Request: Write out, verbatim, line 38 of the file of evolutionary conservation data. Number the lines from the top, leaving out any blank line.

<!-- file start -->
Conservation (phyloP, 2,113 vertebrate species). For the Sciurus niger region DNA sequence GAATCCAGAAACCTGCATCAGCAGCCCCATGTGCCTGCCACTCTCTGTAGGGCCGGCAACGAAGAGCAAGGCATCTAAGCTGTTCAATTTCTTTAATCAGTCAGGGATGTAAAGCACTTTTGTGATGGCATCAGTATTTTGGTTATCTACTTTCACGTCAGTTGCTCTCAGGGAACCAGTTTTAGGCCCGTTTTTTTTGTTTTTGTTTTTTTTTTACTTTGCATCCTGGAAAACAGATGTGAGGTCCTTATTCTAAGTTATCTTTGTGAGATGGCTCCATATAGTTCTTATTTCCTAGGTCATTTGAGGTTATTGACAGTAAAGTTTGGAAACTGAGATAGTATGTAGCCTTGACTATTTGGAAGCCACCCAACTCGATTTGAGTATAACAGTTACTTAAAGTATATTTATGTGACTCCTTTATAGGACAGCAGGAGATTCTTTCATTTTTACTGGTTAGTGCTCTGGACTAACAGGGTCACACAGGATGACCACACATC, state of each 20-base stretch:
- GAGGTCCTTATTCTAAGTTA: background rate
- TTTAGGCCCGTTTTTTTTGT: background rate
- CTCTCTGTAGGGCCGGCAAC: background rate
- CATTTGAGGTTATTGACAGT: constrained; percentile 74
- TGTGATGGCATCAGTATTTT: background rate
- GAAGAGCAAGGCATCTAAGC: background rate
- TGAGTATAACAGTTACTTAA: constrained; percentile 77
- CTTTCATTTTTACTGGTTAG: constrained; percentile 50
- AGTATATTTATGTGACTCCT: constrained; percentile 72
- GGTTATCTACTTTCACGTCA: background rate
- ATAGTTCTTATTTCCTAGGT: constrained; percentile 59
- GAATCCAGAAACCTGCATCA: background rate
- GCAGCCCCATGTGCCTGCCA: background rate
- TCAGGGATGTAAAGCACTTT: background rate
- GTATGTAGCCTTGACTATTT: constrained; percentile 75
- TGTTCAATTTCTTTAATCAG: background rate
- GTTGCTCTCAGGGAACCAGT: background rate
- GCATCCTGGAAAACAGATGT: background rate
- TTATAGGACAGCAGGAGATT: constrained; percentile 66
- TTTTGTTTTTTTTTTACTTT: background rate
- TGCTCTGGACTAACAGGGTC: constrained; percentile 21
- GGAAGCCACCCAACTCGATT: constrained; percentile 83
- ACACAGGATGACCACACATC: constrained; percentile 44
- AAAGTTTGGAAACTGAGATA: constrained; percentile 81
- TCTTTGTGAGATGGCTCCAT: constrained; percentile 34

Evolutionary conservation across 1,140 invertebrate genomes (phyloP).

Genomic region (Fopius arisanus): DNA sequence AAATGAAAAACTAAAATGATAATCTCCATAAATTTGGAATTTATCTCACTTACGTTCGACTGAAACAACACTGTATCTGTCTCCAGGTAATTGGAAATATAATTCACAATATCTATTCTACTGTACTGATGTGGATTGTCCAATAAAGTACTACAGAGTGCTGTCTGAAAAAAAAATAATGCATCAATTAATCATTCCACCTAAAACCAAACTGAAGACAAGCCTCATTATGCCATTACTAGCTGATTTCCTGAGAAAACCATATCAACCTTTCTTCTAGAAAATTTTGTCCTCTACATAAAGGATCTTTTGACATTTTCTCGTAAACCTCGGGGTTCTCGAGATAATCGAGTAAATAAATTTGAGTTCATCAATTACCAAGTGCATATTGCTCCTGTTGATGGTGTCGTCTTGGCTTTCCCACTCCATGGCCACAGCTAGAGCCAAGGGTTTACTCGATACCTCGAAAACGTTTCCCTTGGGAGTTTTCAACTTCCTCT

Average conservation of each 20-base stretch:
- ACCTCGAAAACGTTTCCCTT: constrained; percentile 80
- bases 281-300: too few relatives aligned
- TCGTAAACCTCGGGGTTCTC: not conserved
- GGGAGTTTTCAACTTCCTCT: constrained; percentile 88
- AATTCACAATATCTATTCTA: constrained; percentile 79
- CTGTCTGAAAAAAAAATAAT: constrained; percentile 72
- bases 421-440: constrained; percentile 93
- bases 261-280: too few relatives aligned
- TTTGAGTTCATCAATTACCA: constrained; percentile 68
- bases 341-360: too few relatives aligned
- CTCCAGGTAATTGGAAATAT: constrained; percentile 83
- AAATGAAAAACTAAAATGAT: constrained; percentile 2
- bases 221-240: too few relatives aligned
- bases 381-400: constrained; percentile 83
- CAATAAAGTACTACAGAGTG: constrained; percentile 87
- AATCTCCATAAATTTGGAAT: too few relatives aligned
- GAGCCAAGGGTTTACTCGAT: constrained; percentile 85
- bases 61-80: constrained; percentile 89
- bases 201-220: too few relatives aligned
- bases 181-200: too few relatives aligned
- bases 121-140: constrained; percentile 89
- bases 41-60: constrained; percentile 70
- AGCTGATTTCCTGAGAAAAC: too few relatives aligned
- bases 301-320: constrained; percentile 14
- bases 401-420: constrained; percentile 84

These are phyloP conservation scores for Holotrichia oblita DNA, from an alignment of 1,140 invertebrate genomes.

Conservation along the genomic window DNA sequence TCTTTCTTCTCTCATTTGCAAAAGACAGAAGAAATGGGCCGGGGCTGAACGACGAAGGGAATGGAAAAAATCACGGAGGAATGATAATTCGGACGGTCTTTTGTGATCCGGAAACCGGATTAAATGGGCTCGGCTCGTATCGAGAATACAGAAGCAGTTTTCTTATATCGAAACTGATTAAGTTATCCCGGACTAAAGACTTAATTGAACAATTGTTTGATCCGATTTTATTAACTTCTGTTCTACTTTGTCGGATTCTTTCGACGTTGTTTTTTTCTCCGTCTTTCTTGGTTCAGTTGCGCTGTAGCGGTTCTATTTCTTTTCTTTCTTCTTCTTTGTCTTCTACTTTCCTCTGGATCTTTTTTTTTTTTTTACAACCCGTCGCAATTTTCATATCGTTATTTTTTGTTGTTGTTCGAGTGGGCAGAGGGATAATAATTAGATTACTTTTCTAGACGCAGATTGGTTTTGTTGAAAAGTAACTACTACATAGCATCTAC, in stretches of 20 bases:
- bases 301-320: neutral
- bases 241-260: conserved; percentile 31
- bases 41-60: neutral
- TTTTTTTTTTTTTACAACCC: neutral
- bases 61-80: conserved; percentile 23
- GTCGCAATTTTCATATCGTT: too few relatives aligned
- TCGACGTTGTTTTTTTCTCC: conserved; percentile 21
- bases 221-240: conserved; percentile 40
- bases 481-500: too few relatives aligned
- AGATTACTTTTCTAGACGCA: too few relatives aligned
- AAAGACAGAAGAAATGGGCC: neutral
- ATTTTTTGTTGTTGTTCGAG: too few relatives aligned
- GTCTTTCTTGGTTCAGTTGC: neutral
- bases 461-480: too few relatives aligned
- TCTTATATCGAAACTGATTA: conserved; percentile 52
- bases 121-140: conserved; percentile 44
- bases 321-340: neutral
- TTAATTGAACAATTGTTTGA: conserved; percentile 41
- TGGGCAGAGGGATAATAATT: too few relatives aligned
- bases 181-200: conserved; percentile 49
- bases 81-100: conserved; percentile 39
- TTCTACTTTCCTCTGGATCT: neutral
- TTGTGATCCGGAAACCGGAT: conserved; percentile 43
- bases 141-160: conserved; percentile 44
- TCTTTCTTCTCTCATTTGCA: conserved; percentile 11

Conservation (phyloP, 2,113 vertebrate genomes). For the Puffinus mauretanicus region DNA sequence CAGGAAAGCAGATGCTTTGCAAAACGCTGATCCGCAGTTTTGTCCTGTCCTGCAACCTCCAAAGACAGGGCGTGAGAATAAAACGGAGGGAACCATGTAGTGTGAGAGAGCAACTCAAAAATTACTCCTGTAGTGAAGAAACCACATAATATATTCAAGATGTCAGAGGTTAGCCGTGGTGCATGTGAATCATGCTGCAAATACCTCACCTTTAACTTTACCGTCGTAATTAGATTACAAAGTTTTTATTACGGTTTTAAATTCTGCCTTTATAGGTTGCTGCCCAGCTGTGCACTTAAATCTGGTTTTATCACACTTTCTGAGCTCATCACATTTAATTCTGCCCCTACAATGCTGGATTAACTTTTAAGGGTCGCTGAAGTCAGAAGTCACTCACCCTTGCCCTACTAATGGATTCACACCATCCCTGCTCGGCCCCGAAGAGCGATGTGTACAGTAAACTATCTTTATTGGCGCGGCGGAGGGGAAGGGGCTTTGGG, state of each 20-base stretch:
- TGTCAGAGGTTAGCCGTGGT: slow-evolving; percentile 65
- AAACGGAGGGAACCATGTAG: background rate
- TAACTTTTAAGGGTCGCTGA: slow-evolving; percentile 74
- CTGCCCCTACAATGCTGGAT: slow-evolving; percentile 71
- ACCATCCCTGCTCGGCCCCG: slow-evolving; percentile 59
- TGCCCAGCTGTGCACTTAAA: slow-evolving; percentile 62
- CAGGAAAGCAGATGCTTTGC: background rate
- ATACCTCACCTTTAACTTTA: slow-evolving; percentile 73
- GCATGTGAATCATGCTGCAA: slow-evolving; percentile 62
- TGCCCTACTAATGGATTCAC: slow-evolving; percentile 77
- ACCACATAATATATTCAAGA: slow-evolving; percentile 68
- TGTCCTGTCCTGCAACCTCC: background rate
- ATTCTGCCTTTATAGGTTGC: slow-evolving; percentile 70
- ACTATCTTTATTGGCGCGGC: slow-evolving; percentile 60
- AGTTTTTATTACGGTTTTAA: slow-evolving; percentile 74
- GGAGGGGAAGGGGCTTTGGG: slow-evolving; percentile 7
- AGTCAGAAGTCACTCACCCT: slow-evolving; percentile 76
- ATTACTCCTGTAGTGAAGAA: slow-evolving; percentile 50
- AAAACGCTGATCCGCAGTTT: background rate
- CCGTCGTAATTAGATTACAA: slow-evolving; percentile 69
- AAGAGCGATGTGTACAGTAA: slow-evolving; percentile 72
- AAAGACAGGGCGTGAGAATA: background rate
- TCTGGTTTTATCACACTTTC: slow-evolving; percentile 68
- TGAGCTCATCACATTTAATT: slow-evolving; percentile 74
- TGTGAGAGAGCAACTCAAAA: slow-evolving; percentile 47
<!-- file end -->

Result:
- TTTGAGTTCATCAATTACCA: constrained; percentile 68